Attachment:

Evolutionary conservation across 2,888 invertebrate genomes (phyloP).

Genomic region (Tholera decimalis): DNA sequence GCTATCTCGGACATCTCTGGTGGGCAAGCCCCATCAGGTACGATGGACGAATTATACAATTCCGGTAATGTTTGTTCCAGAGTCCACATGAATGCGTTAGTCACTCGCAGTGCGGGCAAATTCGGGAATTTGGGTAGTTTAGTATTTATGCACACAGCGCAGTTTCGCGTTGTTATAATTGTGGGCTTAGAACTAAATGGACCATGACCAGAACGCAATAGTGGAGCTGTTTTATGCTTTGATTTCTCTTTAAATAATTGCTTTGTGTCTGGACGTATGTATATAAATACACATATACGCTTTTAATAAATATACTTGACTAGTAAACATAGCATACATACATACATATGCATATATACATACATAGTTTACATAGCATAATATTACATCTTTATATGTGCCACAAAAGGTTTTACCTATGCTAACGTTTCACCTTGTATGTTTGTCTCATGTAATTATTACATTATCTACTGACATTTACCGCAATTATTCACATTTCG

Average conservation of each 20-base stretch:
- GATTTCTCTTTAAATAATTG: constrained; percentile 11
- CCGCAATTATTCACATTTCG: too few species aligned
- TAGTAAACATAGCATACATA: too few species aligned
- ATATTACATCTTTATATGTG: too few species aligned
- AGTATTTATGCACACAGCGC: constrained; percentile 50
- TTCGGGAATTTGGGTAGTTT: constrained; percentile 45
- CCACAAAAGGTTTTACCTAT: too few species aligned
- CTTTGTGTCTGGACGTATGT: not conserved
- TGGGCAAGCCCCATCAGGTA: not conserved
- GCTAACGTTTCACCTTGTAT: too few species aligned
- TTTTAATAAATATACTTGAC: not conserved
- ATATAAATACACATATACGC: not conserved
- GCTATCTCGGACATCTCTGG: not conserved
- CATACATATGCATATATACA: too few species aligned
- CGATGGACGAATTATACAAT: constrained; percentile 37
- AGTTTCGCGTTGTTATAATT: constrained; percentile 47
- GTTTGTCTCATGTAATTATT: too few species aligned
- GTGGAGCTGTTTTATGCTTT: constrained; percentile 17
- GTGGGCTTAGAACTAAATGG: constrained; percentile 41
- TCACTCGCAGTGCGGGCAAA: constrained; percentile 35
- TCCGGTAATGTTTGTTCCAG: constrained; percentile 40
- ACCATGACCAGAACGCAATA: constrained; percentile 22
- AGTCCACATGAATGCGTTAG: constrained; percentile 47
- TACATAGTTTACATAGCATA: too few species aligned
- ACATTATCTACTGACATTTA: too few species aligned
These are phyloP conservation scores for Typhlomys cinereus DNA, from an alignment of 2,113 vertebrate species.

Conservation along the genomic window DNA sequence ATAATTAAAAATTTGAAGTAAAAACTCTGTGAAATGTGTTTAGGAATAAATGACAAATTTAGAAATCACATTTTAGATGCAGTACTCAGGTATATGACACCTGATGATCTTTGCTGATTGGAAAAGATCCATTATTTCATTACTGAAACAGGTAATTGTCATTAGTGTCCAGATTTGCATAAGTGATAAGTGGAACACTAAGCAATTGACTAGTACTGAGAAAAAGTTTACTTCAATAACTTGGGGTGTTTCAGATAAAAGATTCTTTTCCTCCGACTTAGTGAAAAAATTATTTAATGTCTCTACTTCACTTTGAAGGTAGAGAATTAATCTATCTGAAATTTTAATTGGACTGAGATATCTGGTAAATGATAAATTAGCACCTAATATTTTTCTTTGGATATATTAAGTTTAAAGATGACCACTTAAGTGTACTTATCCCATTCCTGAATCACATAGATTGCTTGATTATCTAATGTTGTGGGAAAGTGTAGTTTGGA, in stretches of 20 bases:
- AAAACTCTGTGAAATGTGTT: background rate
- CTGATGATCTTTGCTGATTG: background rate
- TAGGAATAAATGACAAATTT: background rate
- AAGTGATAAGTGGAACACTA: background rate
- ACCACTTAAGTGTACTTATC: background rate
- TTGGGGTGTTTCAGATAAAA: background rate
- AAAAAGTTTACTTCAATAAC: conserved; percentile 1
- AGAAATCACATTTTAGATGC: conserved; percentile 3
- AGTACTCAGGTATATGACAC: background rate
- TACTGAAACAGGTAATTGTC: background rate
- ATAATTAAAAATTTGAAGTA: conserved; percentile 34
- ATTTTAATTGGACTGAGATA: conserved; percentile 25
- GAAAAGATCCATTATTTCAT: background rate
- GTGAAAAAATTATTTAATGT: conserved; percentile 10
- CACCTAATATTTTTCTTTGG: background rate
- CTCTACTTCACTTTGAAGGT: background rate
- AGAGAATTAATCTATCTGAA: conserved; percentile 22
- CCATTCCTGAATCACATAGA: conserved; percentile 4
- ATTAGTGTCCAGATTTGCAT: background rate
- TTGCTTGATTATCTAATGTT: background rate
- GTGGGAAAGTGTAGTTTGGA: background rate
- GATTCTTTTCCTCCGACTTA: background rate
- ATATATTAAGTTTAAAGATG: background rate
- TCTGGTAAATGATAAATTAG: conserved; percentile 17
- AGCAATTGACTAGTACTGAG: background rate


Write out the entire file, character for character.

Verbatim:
Evolutionary conservation across 2,888 invertebrate genomes (phyloP).

Genomic region (Tholera decimalis): DNA sequence GCTATCTCGGACATCTCTGGTGGGCAAGCCCCATCAGGTACGATGGACGAATTATACAATTCCGGTAATGTTTGTTCCAGAGTCCACATGAATGCGTTAGTCACTCGCAGTGCGGGCAAATTCGGGAATTTGGGTAGTTTAGTATTTATGCACACAGCGCAGTTTCGCGTTGTTATAATTGTGGGCTTAGAACTAAATGGACCATGACCAGAACGCAATAGTGGAGCTGTTTTATGCTTTGATTTCTCTTTAAATAATTGCTTTGTGTCTGGACGTATGTATATAAATACACATATACGCTTTTAATAAATATACTTGACTAGTAAACATAGCATACATACATACATATGCATATATACATACATAGTTTACATAGCATAATATTACATCTTTATATGTGCCACAAAAGGTTTTACCTATGCTAACGTTTCACCTTGTATGTTTGTCTCATGTAATTATTACATTATCTACTGACATTTACCGCAATTATTCACATTTCG

Average conservation of each 20-base stretch:
- GATTTCTCTTTAAATAATTG: constrained; percentile 11
- CCGCAATTATTCACATTTCG: too few species aligned
- TAGTAAACATAGCATACATA: too few species aligned
- ATATTACATCTTTATATGTG: too few species aligned
- AGTATTTATGCACACAGCGC: constrained; percentile 50
- TTCGGGAATTTGGGTAGTTT: constrained; percentile 45
- CCACAAAAGGTTTTACCTAT: too few species aligned
- CTTTGTGTCTGGACGTATGT: not conserved
- TGGGCAAGCCCCATCAGGTA: not conserved
- GCTAACGTTTCACCTTGTAT: too few species aligned
- TTTTAATAAATATACTTGAC: not conserved
- ATATAAATACACATATACGC: not conserved
- GCTATCTCGGACATCTCTGG: not conserved
- CATACATATGCATATATACA: too few species aligned
- CGATGGACGAATTATACAAT: constrained; percentile 37
- AGTTTCGCGTTGTTATAATT: constrained; percentile 47
- GTTTGTCTCATGTAATTATT: too few species aligned
- GTGGAGCTGTTTTATGCTTT: constrained; percentile 17
- GTGGGCTTAGAACTAAATGG: constrained; percentile 41
- TCACTCGCAGTGCGGGCAAA: constrained; percentile 35
- TCCGGTAATGTTTGTTCCAG: constrained; percentile 40
- ACCATGACCAGAACGCAATA: constrained; percentile 22
- AGTCCACATGAATGCGTTAG: constrained; percentile 47
- TACATAGTTTACATAGCATA: too few species aligned
- ACATTATCTACTGACATTTA: too few species aligned
These are phyloP conservation scores for Typhlomys cinereus DNA, from an alignment of 2,113 vertebrate species.

Conservation along the genomic window DNA sequence ATAATTAAAAATTTGAAGTAAAAACTCTGTGAAATGTGTTTAGGAATAAATGACAAATTTAGAAATCACATTTTAGATGCAGTACTCAGGTATATGACACCTGATGATCTTTGCTGATTGGAAAAGATCCATTATTTCATTACTGAAACAGGTAATTGTCATTAGTGTCCAGATTTGCATAAGTGATAAGTGGAACACTAAGCAATTGACTAGTACTGAGAAAAAGTTTACTTCAATAACTTGGGGTGTTTCAGATAAAAGATTCTTTTCCTCCGACTTAGTGAAAAAATTATTTAATGTCTCTACTTCACTTTGAAGGTAGAGAATTAATCTATCTGAAATTTTAATTGGACTGAGATATCTGGTAAATGATAAATTAGCACCTAATATTTTTCTTTGGATATATTAAGTTTAAAGATGACCACTTAAGTGTACTTATCCCATTCCTGAATCACATAGATTGCTTGATTATCTAATGTTGTGGGAAAGTGTAGTTTGGA, in stretches of 20 bases:
- AAAACTCTGTGAAATGTGTT: background rate
- CTGATGATCTTTGCTGATTG: background rate
- TAGGAATAAATGACAAATTT: background rate
- AAGTGATAAGTGGAACACTA: background rate
- ACCACTTAAGTGTACTTATC: background rate
- TTGGGGTGTTTCAGATAAAA: background rate
- AAAAAGTTTACTTCAATAAC: conserved; percentile 1
- AGAAATCACATTTTAGATGC: conserved; percentile 3
- AGTACTCAGGTATATGACAC: background rate
- TACTGAAACAGGTAATTGTC: background rate
- ATAATTAAAAATTTGAAGTA: conserved; percentile 34
- ATTTTAATTGGACTGAGATA: conserved; percentile 25
- GAAAAGATCCATTATTTCAT: background rate
- GTGAAAAAATTATTTAATGT: conserved; percentile 10
- CACCTAATATTTTTCTTTGG: background rate
- CTCTACTTCACTTTGAAGGT: background rate
- AGAGAATTAATCTATCTGAA: conserved; percentile 22
- CCATTCCTGAATCACATAGA: conserved; percentile 4
- ATTAGTGTCCAGATTTGCAT: background rate
- TTGCTTGATTATCTAATGTT: background rate
- GTGGGAAAGTGTAGTTTGGA: background rate
- GATTCTTTTCCTCCGACTTA: background rate
- ATATATTAAGTTTAAAGATG: background rate
- TCTGGTAAATGATAAATTAG: conserved; percentile 17
- AGCAATTGACTAGTACTGAG: background rate